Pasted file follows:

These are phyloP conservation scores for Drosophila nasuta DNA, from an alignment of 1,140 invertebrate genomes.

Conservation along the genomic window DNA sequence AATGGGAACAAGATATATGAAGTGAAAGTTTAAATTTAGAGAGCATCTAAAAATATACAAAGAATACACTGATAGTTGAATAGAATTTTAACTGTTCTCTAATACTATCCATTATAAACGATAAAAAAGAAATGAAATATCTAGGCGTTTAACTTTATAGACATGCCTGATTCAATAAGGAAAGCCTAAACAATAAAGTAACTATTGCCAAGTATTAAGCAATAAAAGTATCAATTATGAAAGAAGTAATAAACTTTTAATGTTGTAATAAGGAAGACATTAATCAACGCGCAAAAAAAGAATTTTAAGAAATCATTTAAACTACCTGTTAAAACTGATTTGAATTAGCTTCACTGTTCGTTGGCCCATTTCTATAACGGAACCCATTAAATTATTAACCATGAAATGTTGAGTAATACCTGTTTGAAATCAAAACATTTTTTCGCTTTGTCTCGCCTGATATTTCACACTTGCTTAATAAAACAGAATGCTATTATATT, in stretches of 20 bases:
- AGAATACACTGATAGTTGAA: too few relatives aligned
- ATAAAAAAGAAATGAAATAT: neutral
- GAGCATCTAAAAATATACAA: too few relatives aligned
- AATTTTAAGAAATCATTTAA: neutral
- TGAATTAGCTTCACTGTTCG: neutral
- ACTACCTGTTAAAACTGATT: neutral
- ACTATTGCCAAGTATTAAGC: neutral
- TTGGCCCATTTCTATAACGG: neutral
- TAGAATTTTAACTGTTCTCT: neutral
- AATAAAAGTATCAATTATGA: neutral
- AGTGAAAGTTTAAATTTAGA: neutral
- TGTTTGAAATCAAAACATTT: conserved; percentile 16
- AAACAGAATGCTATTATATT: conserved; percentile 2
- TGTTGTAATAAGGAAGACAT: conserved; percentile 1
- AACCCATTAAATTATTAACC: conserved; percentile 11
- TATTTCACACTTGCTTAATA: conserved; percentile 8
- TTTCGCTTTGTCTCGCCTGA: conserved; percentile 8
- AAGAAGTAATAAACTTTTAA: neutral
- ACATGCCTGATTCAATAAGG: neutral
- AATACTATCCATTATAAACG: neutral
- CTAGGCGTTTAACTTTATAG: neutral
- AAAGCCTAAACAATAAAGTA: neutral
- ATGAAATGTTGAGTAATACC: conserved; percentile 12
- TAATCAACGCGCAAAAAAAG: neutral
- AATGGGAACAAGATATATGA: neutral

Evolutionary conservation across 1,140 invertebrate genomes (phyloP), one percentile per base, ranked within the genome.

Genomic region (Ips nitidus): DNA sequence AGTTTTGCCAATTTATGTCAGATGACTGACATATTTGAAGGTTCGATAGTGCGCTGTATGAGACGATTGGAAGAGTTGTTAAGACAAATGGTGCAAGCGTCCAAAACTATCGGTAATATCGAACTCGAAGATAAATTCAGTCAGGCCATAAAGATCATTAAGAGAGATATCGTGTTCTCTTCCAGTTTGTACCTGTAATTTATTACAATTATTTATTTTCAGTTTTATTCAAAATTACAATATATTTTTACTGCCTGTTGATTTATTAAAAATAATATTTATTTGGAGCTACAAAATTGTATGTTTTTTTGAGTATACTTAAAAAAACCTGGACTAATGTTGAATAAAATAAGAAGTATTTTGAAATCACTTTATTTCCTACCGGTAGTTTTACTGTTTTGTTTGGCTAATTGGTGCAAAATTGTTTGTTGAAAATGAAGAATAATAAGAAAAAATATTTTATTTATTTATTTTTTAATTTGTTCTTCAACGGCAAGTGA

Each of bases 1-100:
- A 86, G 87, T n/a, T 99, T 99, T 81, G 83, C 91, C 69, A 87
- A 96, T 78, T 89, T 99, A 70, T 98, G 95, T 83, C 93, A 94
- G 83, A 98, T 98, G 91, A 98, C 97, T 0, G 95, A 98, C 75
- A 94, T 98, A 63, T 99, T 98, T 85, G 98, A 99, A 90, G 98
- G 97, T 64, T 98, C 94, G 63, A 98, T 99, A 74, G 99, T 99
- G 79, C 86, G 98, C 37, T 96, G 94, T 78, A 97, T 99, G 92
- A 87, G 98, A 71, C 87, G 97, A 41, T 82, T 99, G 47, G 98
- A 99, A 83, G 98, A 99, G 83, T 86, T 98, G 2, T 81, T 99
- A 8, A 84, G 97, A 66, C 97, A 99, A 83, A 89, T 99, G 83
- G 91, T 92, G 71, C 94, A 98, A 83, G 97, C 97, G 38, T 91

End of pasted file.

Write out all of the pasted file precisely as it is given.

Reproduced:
These are phyloP conservation scores for Drosophila nasuta DNA, from an alignment of 1,140 invertebrate genomes.

Conservation along the genomic window DNA sequence AATGGGAACAAGATATATGAAGTGAAAGTTTAAATTTAGAGAGCATCTAAAAATATACAAAGAATACACTGATAGTTGAATAGAATTTTAACTGTTCTCTAATACTATCCATTATAAACGATAAAAAAGAAATGAAATATCTAGGCGTTTAACTTTATAGACATGCCTGATTCAATAAGGAAAGCCTAAACAATAAAGTAACTATTGCCAAGTATTAAGCAATAAAAGTATCAATTATGAAAGAAGTAATAAACTTTTAATGTTGTAATAAGGAAGACATTAATCAACGCGCAAAAAAAGAATTTTAAGAAATCATTTAAACTACCTGTTAAAACTGATTTGAATTAGCTTCACTGTTCGTTGGCCCATTTCTATAACGGAACCCATTAAATTATTAACCATGAAATGTTGAGTAATACCTGTTTGAAATCAAAACATTTTTTCGCTTTGTCTCGCCTGATATTTCACACTTGCTTAATAAAACAGAATGCTATTATATT, in stretches of 20 bases:
- AGAATACACTGATAGTTGAA: too few relatives aligned
- ATAAAAAAGAAATGAAATAT: neutral
- GAGCATCTAAAAATATACAA: too few relatives aligned
- AATTTTAAGAAATCATTTAA: neutral
- TGAATTAGCTTCACTGTTCG: neutral
- ACTACCTGTTAAAACTGATT: neutral
- ACTATTGCCAAGTATTAAGC: neutral
- TTGGCCCATTTCTATAACGG: neutral
- TAGAATTTTAACTGTTCTCT: neutral
- AATAAAAGTATCAATTATGA: neutral
- AGTGAAAGTTTAAATTTAGA: neutral
- TGTTTGAAATCAAAACATTT: conserved; percentile 16
- AAACAGAATGCTATTATATT: conserved; percentile 2
- TGTTGTAATAAGGAAGACAT: conserved; percentile 1
- AACCCATTAAATTATTAACC: conserved; percentile 11
- TATTTCACACTTGCTTAATA: conserved; percentile 8
- TTTCGCTTTGTCTCGCCTGA: conserved; percentile 8
- AAGAAGTAATAAACTTTTAA: neutral
- ACATGCCTGATTCAATAAGG: neutral
- AATACTATCCATTATAAACG: neutral
- CTAGGCGTTTAACTTTATAG: neutral
- AAAGCCTAAACAATAAAGTA: neutral
- ATGAAATGTTGAGTAATACC: conserved; percentile 12
- TAATCAACGCGCAAAAAAAG: neutral
- AATGGGAACAAGATATATGA: neutral

Evolutionary conservation across 1,140 invertebrate genomes (phyloP), one percentile per base, ranked within the genome.

Genomic region (Ips nitidus): DNA sequence AGTTTTGCCAATTTATGTCAGATGACTGACATATTTGAAGGTTCGATAGTGCGCTGTATGAGACGATTGGAAGAGTTGTTAAGACAAATGGTGCAAGCGTCCAAAACTATCGGTAATATCGAACTCGAAGATAAATTCAGTCAGGCCATAAAGATCATTAAGAGAGATATCGTGTTCTCTTCCAGTTTGTACCTGTAATTTATTACAATTATTTATTTTCAGTTTTATTCAAAATTACAATATATTTTTACTGCCTGTTGATTTATTAAAAATAATATTTATTTGGAGCTACAAAATTGTATGTTTTTTTGAGTATACTTAAAAAAACCTGGACTAATGTTGAATAAAATAAGAAGTATTTTGAAATCACTTTATTTCCTACCGGTAGTTTTACTGTTTTGTTTGGCTAATTGGTGCAAAATTGTTTGTTGAAAATGAAGAATAATAAGAAAAAATATTTTATTTATTTATTTTTTAATTTGTTCTTCAACGGCAAGTGA

Each of bases 1-100:
- A 86, G 87, T n/a, T 99, T 99, T 81, G 83, C 91, C 69, A 87
- A 96, T 78, T 89, T 99, A 70, T 98, G 95, T 83, C 93, A 94
- G 83, A 98, T 98, G 91, A 98, C 97, T 0, G 95, A 98, C 75
- A 94, T 98, A 63, T 99, T 98, T 85, G 98, A 99, A 90, G 98
- G 97, T 64, T 98, C 94, G 63, A 98, T 99, A 74, G 99, T 99
- G 79, C 86, G 98, C 37, T 96, G 94, T 78, A 97, T 99, G 92
- A 87, G 98, A 71, C 87, G 97, A 41, T 82, T 99, G 47, G 98
- A 99, A 83, G 98, A 99, G 83, T 86, T 98, G 2, T 81, T 99
- A 8, A 84, G 97, A 66, C 97, A 99, A 83, A 89, T 99, G 83
- G 91, T 92, G 71, C 94, A 98, A 83, G 97, C 97, G 38, T 91